2. A great-grandson of Jerahmeel (1Chr.2.26, 1Chr.2.28, 1Chr.2.30).
3. A son of Jeiel the “father” of Gibeon (1Chr.8.30; 1Chr.9.36).
4. A son of Jeroboam I and king of Israel for two years (1Kgs.14.20; 1Kgs.15.25-1Kgs.15.31). His evil reign was ended by his assassination at the hands of Baasha of Issachar, ending the dynasty of Jeroboam and fulfilling Ahijah’s prophecy (1Kgs.14.1-1Kgs.14.20).
2. A Judahite, son of Shammai, father of two sons (1 Chron 2:28, 30).
3. A Benjaminite, son of Jehiel and Maacah, relative of Kish, father of Saul, Israel’s first king (1 Chron 8:30-33; 9:35-39).
E. G. Kraeling, Bible Atlas (1956), 272, 273; J. Simons, GTT (1959), 201, 337, 359, 510.
International Standard Bible Encyclopedia (1915)
(nadhabh, "noble"; Nadab):
(2) A descendant of Jerahmeel (1Ch 2:28,30).
(3) A Gibeonite (1Ch 8:30).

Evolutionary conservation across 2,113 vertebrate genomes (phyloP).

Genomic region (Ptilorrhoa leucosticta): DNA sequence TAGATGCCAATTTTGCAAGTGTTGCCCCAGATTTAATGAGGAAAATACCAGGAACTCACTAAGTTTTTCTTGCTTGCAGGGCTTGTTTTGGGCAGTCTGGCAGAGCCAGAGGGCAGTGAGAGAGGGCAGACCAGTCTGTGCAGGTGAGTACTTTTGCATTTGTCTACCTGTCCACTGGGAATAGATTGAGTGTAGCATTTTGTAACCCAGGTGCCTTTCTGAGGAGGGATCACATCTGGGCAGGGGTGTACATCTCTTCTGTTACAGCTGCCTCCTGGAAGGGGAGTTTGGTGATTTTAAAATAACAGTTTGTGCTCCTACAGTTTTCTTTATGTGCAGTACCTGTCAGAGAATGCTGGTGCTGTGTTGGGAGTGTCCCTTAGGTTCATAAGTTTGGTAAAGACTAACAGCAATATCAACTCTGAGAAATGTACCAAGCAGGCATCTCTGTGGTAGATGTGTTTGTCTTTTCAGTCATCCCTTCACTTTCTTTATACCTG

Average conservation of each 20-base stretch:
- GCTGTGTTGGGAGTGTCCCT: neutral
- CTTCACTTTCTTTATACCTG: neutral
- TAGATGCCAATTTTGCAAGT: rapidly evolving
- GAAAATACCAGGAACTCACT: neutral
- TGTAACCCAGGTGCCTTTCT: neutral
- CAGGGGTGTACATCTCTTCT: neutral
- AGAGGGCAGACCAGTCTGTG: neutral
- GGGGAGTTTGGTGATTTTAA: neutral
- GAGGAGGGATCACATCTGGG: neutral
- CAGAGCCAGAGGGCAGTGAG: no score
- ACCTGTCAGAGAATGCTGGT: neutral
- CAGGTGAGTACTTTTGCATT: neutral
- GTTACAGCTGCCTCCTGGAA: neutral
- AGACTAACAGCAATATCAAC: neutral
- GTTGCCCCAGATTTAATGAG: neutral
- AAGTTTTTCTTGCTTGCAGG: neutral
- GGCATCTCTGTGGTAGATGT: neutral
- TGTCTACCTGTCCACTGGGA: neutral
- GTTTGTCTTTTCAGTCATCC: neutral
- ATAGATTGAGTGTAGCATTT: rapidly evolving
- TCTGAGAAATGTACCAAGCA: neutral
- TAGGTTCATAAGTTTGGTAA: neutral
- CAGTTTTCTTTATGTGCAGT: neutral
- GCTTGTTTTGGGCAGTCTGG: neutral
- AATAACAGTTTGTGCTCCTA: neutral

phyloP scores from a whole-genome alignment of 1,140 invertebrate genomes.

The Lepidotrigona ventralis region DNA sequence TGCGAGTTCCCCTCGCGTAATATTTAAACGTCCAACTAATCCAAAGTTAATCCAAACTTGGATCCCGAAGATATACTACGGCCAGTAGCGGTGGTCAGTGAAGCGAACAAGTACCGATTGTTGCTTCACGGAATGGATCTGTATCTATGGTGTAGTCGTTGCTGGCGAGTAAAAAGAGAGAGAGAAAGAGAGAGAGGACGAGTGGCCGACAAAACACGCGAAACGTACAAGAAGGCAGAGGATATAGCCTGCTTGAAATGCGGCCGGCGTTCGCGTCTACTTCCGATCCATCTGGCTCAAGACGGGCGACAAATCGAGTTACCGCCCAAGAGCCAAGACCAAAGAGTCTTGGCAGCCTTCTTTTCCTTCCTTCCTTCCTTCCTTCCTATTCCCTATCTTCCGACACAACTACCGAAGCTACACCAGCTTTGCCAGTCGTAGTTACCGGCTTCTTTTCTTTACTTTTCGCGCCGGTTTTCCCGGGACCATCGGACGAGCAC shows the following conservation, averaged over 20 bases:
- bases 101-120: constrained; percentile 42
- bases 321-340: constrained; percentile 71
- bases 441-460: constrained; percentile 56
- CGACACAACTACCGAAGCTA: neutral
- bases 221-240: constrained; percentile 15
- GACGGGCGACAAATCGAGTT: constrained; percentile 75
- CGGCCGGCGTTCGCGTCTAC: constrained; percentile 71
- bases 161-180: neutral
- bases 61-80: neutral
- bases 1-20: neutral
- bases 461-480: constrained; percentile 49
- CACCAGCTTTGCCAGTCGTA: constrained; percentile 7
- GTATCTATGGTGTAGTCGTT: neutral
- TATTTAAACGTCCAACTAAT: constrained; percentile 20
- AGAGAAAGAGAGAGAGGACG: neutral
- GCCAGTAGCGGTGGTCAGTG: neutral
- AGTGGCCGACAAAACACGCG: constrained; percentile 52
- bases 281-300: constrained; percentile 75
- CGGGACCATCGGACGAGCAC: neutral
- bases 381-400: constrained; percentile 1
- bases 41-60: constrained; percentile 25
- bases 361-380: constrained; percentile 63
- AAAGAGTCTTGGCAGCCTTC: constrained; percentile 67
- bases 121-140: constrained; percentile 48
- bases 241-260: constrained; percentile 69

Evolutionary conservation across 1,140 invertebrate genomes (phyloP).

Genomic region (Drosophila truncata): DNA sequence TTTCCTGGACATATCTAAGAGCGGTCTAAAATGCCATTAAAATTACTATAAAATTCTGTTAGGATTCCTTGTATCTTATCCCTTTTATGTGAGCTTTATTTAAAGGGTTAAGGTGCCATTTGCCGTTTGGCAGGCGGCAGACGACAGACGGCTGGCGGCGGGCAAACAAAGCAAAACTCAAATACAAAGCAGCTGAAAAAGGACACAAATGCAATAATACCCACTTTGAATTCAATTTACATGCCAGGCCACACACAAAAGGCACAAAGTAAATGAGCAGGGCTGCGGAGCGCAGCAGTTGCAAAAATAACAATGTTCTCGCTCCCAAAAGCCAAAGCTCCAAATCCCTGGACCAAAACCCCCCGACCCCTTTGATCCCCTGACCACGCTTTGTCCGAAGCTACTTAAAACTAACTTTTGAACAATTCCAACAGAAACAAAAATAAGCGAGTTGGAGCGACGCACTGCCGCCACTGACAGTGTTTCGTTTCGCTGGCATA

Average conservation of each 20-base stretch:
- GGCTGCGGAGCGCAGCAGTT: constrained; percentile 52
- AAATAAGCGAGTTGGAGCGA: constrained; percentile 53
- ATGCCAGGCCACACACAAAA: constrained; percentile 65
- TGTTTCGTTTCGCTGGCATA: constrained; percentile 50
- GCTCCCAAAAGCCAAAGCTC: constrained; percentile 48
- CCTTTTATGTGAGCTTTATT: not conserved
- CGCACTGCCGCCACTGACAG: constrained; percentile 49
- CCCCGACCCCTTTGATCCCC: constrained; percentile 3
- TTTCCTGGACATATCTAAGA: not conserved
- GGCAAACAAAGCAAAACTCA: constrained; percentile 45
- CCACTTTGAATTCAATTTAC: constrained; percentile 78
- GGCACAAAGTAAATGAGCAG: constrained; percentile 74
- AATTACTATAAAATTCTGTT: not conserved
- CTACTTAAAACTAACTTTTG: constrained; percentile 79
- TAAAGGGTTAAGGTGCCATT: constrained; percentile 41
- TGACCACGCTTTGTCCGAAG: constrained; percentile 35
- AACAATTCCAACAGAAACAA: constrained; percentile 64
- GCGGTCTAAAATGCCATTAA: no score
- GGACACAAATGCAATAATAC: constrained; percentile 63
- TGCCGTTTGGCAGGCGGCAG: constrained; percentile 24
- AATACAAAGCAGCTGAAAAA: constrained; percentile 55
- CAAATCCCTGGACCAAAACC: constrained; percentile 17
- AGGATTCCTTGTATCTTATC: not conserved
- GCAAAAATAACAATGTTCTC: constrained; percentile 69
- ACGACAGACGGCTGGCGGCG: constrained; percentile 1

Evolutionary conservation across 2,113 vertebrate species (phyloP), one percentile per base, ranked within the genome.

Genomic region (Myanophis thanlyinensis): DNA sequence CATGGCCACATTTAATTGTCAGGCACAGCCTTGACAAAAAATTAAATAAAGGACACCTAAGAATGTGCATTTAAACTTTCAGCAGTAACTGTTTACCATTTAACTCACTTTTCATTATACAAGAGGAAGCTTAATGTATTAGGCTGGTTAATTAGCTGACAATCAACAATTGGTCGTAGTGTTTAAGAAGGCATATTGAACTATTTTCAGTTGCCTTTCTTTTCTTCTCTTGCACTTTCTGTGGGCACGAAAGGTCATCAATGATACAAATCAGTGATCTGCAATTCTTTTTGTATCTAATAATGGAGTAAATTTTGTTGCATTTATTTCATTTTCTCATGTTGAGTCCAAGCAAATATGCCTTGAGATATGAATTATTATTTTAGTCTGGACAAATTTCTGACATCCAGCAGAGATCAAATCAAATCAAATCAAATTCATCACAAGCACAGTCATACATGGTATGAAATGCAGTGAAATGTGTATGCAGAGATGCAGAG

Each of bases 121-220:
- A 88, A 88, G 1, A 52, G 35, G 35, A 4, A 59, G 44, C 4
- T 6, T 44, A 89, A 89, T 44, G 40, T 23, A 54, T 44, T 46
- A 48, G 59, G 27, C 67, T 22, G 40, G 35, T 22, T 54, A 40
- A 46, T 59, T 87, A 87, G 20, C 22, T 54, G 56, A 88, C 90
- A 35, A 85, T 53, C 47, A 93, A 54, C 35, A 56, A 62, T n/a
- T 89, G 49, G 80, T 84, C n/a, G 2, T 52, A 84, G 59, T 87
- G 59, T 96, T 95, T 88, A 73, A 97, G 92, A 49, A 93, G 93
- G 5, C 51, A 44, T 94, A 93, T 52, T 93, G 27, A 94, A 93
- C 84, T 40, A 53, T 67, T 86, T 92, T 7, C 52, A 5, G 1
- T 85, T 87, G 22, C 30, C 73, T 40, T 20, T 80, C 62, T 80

(4) Son of nodetitle and after him for two years king of Israel (1Ki 14:20; 15:25). While Nadab was investing Gibbethon, a Philistine stronghold, Baasha, who probably was an officer in the army, as throne-robbers usually were, conspired against him, slew him and seized the throne (1Ki 15:27-31). With the assassination of Nadab the dynasty of Jeroboam was extirpated, as foretold by the prophet Ahijah (1Ki 14). This event is typical of the entire history of the Northern Kingdom, characterized by revolutions and counter-revolutions.
John A. Lees